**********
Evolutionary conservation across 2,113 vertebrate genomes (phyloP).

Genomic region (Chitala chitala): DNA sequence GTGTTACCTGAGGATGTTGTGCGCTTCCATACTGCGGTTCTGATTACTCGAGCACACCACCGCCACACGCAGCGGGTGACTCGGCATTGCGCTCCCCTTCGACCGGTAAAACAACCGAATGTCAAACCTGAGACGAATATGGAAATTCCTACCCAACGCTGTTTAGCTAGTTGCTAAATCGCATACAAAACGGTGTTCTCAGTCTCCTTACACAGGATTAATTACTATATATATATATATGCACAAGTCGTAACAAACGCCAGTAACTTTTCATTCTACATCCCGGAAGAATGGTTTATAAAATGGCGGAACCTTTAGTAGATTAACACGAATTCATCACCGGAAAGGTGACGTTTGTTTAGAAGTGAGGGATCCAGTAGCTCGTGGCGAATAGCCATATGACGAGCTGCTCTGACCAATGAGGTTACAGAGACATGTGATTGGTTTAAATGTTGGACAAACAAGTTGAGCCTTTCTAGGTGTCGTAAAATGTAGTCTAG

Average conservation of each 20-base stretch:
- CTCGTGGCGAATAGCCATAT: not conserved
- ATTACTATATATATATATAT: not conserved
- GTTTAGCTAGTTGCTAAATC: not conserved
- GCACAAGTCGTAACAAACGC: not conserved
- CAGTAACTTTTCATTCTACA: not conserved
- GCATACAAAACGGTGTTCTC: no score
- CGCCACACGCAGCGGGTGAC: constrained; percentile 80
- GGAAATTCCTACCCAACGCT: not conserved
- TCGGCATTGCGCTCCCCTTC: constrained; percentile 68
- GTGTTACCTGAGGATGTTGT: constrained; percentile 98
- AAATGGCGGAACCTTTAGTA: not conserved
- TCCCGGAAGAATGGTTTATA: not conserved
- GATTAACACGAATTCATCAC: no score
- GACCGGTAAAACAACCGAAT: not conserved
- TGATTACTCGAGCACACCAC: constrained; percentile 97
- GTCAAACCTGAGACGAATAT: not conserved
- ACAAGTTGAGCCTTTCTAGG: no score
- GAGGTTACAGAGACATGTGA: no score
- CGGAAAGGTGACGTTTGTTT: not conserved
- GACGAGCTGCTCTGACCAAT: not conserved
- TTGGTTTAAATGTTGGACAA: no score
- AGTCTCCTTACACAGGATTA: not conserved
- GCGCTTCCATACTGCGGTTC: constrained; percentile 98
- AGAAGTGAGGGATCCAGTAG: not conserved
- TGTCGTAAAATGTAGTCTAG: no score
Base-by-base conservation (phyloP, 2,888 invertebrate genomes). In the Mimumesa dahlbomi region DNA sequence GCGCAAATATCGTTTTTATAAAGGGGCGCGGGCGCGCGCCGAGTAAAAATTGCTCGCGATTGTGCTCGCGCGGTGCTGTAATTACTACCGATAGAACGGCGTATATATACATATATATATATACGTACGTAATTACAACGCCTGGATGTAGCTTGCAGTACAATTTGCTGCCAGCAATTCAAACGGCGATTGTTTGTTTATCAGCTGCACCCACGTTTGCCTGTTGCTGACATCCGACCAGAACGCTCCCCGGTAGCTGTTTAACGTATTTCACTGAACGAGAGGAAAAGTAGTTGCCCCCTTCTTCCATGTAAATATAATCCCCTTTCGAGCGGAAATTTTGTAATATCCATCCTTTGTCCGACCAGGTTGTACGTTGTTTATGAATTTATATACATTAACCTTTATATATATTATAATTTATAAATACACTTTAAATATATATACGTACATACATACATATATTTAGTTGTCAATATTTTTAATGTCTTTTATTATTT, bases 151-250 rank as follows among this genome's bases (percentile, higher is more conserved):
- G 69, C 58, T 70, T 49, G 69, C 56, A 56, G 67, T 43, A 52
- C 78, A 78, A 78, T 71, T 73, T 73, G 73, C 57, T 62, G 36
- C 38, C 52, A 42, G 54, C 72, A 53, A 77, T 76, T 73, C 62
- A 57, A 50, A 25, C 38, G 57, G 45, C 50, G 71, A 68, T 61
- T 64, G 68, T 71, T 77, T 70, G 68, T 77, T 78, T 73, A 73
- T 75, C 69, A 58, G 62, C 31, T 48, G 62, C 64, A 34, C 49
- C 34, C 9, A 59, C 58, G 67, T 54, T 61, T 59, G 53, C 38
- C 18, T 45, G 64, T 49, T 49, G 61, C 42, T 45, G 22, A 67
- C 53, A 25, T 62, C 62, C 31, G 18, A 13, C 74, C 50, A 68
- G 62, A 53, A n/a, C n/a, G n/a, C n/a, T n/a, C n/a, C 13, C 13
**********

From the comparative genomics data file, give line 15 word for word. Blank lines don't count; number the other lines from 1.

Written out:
- TCCCGGAAGAATGGTTTATA: not conserved